Home' Trinidad and Tobago Guardian : July 28th 2013 Contents A12
Sunday Guardian www.guardian.co.tt July 28, 2013
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If and when the People s Partnership Government
implements property tax it is likely to lead to a
Also, the Government s credibility would slip anoth-
er notch, and it can put another nail in the party s
So said a political analyst and two economists on
the issue of the Government s plans to bring back
In a July 14 Sunday Guardian article, Finance Min-
ister Larry Howai indicated that the Government
had lost $600 million in the non-collection of property
tax over the last three years and was considering
bringing back the tax---if not in this year s budget,
some time after.
The delay in the tax collection was caused when
the People s National Movement (PNM) brought leg-
islation under the Property Tax Act of 2009 that
would have essentially provided new rates upon which
properties would have been taxed.
The legislation was passed in December 2009.
This prompted former deputy leader of the Congress
of the People Prakash Ramadhar to launch an "Axe
the Tax" campaign.
The PP Government also promised to rescind the
tax in its 2010 manifesto.
Wilson: There will be political fallout
Former finance minister and economist Selby Wil-
son said if the Government should follow through
with its plans, "there will be political fallout."
Wilson said the fallout can result in citizens chang-
ing their political allegiance.
He agreed that property tax should return.
"If the Government does not introduce the tax,
a subsequent government will."
Wilson said careful consideration must be made
on how the tax should be introduced and its justi-
Wilson said it was left to be seen if the tax would
be introduced in a different form, as opposed to what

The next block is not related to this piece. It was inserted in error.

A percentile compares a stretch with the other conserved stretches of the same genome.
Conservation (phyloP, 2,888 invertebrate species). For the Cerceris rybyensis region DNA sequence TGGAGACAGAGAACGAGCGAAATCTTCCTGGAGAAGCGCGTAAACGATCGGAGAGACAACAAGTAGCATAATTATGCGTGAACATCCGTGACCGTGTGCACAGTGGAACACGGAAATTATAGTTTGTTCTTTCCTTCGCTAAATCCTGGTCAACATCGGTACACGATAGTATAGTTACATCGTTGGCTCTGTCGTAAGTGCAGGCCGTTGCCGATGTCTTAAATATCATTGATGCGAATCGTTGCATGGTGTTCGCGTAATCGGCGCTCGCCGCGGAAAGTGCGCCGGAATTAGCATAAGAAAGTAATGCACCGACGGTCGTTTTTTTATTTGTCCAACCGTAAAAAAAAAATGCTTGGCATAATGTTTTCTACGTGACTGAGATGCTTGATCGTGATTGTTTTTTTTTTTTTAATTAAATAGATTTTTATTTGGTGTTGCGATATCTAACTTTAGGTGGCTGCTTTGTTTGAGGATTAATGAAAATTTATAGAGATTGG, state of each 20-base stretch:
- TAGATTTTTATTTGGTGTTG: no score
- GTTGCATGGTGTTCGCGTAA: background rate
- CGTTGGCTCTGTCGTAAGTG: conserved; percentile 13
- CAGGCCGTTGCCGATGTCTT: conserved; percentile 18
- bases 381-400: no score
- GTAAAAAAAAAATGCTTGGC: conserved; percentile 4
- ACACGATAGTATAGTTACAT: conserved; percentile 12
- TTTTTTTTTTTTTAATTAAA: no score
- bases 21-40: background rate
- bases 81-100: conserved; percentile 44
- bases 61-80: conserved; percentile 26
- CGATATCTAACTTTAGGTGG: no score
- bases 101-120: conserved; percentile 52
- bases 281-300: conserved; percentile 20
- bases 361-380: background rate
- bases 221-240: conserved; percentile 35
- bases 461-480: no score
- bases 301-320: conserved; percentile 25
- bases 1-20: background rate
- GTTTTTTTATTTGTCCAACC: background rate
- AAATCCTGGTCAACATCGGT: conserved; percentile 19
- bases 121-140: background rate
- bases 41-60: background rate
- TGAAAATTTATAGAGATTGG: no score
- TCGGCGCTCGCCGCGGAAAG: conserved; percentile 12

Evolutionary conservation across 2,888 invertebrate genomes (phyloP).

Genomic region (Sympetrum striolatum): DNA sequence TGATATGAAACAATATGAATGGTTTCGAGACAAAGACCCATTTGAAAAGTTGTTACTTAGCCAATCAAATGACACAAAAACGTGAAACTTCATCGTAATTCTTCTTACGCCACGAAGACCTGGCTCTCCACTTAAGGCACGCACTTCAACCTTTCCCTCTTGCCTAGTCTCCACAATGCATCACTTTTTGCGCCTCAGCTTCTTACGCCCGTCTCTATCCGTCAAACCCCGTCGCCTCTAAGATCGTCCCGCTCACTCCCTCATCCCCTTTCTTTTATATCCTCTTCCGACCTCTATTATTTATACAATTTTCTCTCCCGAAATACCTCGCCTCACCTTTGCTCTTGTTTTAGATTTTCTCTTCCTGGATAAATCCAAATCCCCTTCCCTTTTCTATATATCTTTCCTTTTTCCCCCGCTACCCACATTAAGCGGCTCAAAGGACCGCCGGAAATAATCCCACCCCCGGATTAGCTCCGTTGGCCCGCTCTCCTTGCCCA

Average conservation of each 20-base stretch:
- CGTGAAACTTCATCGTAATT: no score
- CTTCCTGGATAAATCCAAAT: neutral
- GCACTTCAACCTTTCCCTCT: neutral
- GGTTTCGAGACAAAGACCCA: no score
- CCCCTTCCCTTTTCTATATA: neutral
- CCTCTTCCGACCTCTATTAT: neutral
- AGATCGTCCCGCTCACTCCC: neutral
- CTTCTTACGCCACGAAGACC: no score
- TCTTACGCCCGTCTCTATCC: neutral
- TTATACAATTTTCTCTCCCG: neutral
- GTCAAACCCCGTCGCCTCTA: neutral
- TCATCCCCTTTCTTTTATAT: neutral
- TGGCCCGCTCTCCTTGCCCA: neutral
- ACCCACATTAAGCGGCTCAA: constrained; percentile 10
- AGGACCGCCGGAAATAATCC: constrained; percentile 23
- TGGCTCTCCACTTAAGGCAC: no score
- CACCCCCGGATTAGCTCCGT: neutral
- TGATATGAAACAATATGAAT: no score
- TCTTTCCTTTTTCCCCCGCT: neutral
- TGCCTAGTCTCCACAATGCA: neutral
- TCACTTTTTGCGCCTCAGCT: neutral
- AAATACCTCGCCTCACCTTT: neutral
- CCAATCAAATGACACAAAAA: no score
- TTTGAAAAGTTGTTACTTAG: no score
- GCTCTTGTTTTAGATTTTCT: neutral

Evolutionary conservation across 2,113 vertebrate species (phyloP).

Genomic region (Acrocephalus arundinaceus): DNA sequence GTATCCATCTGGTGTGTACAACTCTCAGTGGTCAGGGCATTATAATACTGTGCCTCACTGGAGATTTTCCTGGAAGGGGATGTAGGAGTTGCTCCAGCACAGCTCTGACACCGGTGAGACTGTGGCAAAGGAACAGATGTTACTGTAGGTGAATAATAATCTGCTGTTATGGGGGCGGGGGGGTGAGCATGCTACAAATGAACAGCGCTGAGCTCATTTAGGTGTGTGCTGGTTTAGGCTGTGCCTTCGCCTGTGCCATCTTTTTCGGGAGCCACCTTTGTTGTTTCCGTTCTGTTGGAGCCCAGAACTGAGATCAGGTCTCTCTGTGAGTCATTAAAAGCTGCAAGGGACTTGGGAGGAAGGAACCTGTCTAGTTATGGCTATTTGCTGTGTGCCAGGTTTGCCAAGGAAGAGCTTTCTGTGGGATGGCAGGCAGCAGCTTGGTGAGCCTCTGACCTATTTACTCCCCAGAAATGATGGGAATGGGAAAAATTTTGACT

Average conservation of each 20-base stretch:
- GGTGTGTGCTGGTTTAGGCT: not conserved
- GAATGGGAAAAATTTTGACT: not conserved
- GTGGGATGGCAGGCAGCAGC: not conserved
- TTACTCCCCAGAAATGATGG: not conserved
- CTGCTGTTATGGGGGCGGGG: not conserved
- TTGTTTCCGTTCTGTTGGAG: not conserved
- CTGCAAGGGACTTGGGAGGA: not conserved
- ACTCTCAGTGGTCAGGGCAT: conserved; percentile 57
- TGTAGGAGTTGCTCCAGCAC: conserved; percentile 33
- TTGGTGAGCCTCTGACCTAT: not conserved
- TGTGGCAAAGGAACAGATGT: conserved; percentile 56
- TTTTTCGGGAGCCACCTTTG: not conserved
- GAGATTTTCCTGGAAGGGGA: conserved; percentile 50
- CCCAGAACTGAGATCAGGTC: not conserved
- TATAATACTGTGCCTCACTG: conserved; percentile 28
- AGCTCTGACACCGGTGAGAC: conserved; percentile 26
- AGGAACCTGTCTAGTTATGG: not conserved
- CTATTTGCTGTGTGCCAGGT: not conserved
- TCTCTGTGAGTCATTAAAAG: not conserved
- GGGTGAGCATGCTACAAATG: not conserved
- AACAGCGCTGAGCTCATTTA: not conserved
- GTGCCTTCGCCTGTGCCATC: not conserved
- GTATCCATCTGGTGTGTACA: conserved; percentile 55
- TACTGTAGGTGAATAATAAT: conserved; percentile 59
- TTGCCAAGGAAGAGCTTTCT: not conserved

the PNM had intended.
He said the re-implementation of the tax should
not come as a total shock.
"Whatever that is done people have to feel they
are fairly treated and the tax is not disproportionately
distributed between the haves and have nots."
King: A practical tax needed
Economist and former minister of planning,
restructuring and gender affairs Mary King did not
see the PP suffering politically if the tax is returned.
"Why should Government suffer for increasing
taxes? People have not been paying for three years.
They were paying at very low rates before 2009."
King said the Government lives by its taxes, stating
that utilities, garbage collection, gas and electricity
are already subsidised by the State.
"When you look at the Gross Domestic Product
and the budget, you will see that 47 per cent of all
your expenditure of Government goes to transfers
and subsidies. Now, why do we have this situation?
Therefore, we have to correct it."
King said of the $600 million the Government
had lost in revenue, we need to come up with a
proper policy and have people pay their taxes.
King said while the PNM had intended to have
houses and buildings revalued under a new property
tax, this was stopped by the Government, which
really was a wrong move. I think we should have
been trying to bring the prices down a little bit from
the PNM s status at that time and come back with
a practical tax that would not make the poor people
on return of property tax:
PP to face
Continues on Page A13
Economist Selby Wilson
Prime Minister Kamla Persad-Bissessar with young supporters at the UNC
cottage meeting at New Settlement, Chaguanas, last Wednesday night.
Looking on is Tourism Minister Stephen Cadiz. PHOTO: SHASTRI BOODAN
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